Against the Current, No. 8, March/
Letter from the Editors
— The Editors
"Hell on Wheels": A Rank-and-File Chronicle
— Steve Downs
- Los Angeles: Stop the Deportations!
Israel & the Palestinians: Empire at Close Range
— Witold Jedlicki
Information Center Closed as Repression Escalates in Israel
— David Finkel
- A Petition for Mordecai Vanunu
Random Shots: Ollie North, Amerika's Hero?
— R.F. Kampfer
The Fall of the House of Reagan
— Bill Resnick
Speculators, Lumpen-Intellectuals, & the End of U.S. Hegemony
— James Petras
Marxism and Utopian Vision
— Michael Löwy
Chicana Literary Motifs
— Alvina E. Quintana
- Feminist Poets Speak Out
Philadelphia, Spring 1985
— Sonia Sanchez; graphic by Allison Burkee
Osage Avenue, Philadelphia, May 13, 1985
— Aneb Kgositsile; graphic by Allison Burkee
— Margaret Randall
Response to Alex Callinicos: Preparing for the Upturn
— David Finkel
The Need for Post-Leninism
— Tim Wohlforth
Comment on Leninism
— Wayne Price
Another Comment on Leninism
— C.J. Arthur
The Production of Desire
— David N. Smith
The Origins of Women's Oppression
— Karen Brodkin Sacks
— Samuel Farber
ALAN WALD’S “Some Perspectives on the FSLN” (ATC #7) cites an FSLN member in Juigalpa, Nicaragua, as saying “that her fears about a lack of political democracy in Cuba were assuaged after a Cuban Jehovah’s Witness stayed at her house and assured her that there was no political repression in that country.” (8)
Jehovah’s Witnesses have been strongly repressed by the Castro regime. Their temples or “Kingdom Halls” have been shut down, their public ministry is forbid den as is the printing or importation of their religious literature.
What is worse, a considerable number of Witnesses have been sentenced to prison, and sometimes physically maltreated there. Cuban Witnesses were among the groups who were sent to the UMAP compulsory labor camps in the mid-sixties (these camps have been described in some detail in the documentary Improper Conduct). More recently, they were, along with gays, common prisoners and other undesirable “scum” (escoria), among the thousands who were deported through the port of Mariel in 1980. There, they joined the much greater number of Cubans who volunteered to leave the country at that time (altogether, some 130,000 people left in about two months).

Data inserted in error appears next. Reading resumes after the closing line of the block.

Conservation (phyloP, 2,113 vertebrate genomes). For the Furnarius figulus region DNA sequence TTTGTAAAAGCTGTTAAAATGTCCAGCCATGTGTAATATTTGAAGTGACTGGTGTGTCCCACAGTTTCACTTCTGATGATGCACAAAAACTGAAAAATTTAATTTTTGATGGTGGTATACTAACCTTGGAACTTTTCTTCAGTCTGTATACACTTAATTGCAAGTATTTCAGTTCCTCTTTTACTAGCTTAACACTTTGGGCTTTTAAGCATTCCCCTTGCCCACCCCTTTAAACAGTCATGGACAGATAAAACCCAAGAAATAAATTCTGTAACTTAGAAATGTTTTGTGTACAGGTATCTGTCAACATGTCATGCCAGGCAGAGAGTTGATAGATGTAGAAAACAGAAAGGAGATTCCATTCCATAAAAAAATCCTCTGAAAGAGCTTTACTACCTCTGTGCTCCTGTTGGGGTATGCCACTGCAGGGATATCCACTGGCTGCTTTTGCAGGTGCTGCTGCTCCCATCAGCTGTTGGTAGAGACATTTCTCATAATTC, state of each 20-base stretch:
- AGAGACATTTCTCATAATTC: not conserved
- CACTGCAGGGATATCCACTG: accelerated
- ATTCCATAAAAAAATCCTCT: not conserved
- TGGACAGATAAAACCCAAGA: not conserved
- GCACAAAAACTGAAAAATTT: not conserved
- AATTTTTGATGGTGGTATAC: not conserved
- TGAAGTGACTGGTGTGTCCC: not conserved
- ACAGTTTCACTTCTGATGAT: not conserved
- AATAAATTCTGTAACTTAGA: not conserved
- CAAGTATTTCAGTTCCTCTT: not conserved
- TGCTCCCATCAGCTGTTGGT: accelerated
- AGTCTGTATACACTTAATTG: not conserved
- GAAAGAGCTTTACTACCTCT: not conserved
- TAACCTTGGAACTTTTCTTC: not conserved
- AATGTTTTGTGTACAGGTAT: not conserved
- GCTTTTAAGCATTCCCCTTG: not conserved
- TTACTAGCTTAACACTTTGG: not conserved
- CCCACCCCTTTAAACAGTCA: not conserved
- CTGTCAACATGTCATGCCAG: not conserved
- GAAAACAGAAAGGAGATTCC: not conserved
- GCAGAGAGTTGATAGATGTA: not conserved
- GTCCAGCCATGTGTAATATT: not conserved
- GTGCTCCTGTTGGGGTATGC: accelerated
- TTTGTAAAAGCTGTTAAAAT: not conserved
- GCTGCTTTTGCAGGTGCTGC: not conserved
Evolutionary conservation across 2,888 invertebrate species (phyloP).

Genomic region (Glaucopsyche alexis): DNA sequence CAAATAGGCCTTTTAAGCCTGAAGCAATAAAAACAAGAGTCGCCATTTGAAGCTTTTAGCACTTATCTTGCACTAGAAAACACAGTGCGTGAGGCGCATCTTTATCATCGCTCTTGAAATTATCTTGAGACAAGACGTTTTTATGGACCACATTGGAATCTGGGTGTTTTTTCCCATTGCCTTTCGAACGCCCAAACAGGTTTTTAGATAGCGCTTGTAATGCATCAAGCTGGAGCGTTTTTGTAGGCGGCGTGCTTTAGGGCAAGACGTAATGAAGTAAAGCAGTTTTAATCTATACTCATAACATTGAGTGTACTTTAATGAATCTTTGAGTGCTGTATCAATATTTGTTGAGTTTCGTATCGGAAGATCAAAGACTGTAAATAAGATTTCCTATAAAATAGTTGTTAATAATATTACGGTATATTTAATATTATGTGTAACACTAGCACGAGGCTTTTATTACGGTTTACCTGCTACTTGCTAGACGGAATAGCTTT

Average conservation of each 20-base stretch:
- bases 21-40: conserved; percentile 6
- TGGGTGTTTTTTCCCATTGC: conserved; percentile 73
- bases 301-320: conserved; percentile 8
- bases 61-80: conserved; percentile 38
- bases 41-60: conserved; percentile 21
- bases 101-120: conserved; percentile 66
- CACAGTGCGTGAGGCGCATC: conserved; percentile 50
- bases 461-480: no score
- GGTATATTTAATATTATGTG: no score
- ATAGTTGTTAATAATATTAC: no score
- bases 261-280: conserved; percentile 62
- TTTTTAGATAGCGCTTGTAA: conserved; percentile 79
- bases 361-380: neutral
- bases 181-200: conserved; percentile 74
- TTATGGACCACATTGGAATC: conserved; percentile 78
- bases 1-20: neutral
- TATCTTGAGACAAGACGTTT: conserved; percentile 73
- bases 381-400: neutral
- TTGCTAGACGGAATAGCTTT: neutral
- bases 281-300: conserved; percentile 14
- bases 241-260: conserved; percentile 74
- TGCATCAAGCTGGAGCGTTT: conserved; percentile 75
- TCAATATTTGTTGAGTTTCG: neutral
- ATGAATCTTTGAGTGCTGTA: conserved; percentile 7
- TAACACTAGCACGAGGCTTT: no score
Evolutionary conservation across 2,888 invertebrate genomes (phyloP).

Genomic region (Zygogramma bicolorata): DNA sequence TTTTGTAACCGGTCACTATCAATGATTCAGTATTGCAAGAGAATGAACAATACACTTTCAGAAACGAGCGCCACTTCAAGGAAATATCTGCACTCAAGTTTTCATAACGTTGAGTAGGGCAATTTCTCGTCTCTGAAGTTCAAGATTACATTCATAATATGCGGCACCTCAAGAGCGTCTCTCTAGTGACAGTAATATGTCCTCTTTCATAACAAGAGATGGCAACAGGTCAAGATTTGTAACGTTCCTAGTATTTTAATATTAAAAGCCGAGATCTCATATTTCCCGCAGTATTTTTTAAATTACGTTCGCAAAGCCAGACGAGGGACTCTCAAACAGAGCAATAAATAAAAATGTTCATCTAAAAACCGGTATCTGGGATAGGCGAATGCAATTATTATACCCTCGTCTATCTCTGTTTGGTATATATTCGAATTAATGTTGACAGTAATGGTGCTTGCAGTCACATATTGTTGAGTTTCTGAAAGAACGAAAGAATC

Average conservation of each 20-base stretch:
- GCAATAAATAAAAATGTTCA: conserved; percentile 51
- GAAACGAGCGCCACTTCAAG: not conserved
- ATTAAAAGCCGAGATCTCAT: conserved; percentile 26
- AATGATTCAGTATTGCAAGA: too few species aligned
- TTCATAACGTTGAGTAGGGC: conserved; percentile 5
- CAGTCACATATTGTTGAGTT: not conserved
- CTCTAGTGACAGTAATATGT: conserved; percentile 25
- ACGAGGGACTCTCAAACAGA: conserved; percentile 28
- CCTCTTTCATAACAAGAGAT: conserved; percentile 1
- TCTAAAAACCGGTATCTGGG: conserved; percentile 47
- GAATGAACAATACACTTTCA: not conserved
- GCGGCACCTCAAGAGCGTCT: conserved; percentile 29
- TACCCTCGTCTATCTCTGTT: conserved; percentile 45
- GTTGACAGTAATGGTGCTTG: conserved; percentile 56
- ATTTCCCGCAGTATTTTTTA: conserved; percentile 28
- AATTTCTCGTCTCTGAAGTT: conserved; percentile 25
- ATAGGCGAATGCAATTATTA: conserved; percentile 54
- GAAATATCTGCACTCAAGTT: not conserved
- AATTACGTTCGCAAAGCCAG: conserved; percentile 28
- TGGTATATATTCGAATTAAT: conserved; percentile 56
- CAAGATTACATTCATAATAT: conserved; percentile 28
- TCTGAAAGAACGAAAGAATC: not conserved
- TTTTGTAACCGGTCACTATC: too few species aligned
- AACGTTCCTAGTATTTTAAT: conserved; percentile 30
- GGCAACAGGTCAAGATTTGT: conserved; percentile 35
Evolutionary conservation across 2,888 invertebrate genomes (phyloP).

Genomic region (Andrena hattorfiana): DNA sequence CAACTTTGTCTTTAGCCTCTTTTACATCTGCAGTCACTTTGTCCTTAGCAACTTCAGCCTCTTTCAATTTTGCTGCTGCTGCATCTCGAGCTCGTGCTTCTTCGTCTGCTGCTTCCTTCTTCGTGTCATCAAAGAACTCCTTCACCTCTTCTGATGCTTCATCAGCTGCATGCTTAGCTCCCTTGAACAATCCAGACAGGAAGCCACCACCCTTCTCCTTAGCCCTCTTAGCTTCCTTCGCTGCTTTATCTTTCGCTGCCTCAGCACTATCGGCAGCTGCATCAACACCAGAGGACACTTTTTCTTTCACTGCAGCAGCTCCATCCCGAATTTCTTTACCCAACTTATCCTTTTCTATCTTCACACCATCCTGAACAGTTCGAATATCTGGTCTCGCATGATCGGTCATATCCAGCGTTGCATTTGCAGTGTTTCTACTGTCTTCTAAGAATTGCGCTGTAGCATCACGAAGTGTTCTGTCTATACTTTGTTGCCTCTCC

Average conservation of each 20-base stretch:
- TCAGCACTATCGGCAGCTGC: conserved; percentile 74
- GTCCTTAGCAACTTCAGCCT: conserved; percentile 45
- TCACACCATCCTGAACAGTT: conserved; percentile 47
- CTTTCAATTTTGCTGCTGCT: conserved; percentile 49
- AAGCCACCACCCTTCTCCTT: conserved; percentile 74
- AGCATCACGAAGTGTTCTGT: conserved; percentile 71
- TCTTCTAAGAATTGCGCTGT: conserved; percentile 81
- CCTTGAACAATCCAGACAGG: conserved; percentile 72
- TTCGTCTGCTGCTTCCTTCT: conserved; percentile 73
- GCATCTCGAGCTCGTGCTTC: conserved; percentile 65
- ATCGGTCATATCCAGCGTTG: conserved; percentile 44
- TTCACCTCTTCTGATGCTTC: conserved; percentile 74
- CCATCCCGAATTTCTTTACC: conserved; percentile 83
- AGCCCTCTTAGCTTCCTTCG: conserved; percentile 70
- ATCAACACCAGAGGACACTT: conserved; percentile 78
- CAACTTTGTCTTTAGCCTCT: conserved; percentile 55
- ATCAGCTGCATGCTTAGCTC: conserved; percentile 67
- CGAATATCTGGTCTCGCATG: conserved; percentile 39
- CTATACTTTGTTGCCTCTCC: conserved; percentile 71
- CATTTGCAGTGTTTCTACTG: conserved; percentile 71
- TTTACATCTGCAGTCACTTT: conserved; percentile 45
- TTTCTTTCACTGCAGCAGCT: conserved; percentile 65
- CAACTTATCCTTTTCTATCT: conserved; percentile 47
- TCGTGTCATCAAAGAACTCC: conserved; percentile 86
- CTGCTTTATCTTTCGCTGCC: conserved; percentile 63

Even Fidel Castro himself has acknowledged that because of their “special characteristics,” Jehovah Witnesses have had “problems with the Revolution.” (Fidel Castro y la Religion. Conversaciones con Frei Betta, Mexico: Siglo Veintiuno Editores, 1986, 214).
Given the government’s total control of who is allowed to travel outside the country (e.g. even stalwart supporters of the regime cannot travel without leaving some family members back at home), it is most unlikely that a Cuban who admits to being a Jehovah’s Witness is sent on what the government calls an “internationalist mission” to Nicaragua. Even if by some bureaucratic snafu an authentic Witness did make it to Nicaragua, it is quite inconceivable that that person would go around proclaiming the virtues of political democracy in Cuba.
March-April 1987, ATC 8